Just what does the future hold for employers? As lockdown eases and people start considering how they want to return to their offices the chancellor has warned bosses that staff may quit if they are not allowed to work from the office once the UK emerges from the current lockdown. He said employees would ‘vote with their feet’ and might consider working for someone else if they were made to work from home full time. Many employers are now faced with some strategic decisions around how to operate their organisations effectively in a post coronavirus world, having successfully run their businesses remotely for over a year now.
Some large employers have started to set out their stall with some large global investment banks suggesting quite strongly that working from home will not be their long-term norm. Instead indicating they prefer a strategy that involves more of a return to their offices where they can collaborate freely and easily in person and build Company culture.
On the other hand, other large global organisations, and some tech companies have indicated that they will offer work from home forever and will not expect their employees to return to offices at all; allowing full flexibility for UK based and global working.
From a UK perspective, what does this mean in terms of contractual arrangements, expenses for travel and any salary weightings which might previously been based on an office location (such as London weighting), at a minimum this will require re calibration of associated polices.
For global remote working, this brings a huge number of considerations. Where an individual works in a country different to that of their home employment contract, this potentially causes personal tax, employment tax/social security (payroll) and corporate (PE) implications- not to mention employment law, immigration and security issues.
For multinational organisations with a large global footprint, this could be managed by using this structure to second staff for global remote working arrangements to manage risk. However, where the organisation has a limited global footprint, each instance of an individual working remotely globally should be reviewed to ensure risk is appropriately managed. In addition, a company communication and policy on what is allowed should be implemented to control and manage the associated risks and cost.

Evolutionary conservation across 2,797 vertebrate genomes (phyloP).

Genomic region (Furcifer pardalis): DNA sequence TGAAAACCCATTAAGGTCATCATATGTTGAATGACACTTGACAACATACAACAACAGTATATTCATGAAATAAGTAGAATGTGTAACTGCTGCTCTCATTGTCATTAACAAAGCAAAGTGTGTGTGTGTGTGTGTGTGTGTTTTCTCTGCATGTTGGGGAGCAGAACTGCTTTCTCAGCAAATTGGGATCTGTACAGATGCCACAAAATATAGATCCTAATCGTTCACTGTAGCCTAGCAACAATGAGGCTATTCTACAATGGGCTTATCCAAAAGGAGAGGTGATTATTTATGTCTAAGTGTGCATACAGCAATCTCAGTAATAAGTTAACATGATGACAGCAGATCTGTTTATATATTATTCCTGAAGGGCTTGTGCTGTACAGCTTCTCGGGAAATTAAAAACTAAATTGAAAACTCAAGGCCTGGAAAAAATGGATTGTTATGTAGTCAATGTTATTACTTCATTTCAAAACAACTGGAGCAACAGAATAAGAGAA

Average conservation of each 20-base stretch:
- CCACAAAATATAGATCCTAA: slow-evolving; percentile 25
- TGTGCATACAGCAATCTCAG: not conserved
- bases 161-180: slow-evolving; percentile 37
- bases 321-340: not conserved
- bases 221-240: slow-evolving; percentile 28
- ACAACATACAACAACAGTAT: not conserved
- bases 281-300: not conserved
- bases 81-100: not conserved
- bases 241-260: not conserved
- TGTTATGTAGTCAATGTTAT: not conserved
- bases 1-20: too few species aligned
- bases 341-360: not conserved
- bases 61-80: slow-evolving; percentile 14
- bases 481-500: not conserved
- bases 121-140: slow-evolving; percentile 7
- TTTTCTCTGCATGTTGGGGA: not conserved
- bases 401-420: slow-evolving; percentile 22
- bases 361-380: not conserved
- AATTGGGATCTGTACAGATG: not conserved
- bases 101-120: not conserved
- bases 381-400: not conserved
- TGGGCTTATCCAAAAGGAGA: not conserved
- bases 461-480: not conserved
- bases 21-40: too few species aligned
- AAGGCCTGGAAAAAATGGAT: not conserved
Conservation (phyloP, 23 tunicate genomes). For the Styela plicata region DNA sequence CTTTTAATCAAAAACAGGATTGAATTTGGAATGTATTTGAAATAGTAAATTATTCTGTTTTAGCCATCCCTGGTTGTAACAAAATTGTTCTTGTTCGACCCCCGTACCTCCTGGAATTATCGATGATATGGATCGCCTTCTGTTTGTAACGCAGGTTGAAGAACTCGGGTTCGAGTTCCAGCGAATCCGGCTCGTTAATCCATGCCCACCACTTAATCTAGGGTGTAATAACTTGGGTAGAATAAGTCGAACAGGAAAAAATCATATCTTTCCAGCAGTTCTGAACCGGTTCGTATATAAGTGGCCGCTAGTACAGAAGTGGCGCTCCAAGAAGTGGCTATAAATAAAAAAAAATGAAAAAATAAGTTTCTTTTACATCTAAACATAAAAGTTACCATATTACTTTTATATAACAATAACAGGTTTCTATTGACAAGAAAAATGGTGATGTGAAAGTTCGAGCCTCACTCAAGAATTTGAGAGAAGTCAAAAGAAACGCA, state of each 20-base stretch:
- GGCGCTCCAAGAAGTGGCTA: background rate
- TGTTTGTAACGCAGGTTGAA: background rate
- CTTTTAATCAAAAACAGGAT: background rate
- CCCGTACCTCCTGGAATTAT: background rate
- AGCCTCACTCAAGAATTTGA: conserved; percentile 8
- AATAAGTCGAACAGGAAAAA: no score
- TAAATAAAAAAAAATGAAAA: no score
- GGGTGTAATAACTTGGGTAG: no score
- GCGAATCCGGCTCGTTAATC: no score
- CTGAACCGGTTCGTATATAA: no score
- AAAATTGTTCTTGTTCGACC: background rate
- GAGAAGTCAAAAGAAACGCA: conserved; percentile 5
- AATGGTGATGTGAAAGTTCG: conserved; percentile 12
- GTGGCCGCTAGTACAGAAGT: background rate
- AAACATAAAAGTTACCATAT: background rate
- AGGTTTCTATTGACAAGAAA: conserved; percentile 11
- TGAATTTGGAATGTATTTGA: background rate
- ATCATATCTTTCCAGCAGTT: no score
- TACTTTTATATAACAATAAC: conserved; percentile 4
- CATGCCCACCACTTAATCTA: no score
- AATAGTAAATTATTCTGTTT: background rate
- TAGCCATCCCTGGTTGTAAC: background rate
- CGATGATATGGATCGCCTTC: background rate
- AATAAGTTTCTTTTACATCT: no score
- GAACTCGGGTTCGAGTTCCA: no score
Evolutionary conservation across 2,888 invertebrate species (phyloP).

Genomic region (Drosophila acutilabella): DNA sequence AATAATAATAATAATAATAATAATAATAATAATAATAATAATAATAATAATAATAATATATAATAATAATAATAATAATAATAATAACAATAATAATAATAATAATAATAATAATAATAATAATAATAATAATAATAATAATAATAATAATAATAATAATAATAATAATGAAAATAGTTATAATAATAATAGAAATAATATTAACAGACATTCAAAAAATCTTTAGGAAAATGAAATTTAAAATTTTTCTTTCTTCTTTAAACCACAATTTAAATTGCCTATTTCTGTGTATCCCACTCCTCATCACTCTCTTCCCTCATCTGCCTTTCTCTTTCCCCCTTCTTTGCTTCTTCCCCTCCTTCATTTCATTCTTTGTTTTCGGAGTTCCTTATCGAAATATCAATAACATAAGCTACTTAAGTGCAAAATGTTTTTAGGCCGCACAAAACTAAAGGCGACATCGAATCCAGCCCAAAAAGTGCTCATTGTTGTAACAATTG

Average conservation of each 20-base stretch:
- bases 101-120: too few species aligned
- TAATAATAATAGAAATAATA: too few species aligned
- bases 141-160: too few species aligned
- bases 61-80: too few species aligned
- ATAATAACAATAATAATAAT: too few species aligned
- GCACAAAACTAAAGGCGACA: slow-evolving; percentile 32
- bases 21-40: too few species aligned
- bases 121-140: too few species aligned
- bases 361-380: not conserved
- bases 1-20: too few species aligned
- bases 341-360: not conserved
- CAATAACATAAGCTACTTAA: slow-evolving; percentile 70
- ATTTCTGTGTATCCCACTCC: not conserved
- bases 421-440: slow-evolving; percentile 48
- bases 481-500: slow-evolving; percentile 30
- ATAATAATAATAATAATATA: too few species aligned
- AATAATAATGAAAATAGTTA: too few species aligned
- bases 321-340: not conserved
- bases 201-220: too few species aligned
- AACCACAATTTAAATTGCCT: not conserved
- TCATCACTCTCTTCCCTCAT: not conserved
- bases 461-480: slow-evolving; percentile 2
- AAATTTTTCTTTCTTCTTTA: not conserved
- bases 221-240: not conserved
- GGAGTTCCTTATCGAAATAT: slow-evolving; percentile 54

Somewhere in the middle these two different approaches is the now famous hybrid model which many employers have said their businesses will no doubt settle back into with some office and client time resuming as and when is possible and some working from home. Recently some larger organisations have also announced more permanent flexible working arrangements as well; with start and finish at your preferred times being given as a permanent option to those whose roles can support this type of working arrangement to support working from home models.
Whilst there are a number of considerations for home and hybrid working, either in the UK and globally there are also significant benefits to balance with the risk and governance issues. Allowing flexibility can be very powerful for employee engagement and being flexible on global location can open up the global talent pool, particularly for niche skills.
The Chartered Institute of Personnel and Development (CIPD) says the following key tests for a safe return are hinged on considering whether it is essential and is it safe for employees to return to the office and is it mutually agreed. A good dialogue with people returning to the workplace so that concerns can be addressed is strongly recommended. There are some innovative ways some employers are helping their employees manage new ways of working. For instance, managers starting to colour code meetings for their teams so employees know whether they need to be desk bound or can move around as they attend and the clearing down of days or afternoons so there are less platform-based meetings.
If you would like to discuss your organisation’s proposed return to work and associated policies for UK or global homeworking or hybrid working, please get in touch Kerri Constable and Joanne Webber to discuss the HR and tax considerations.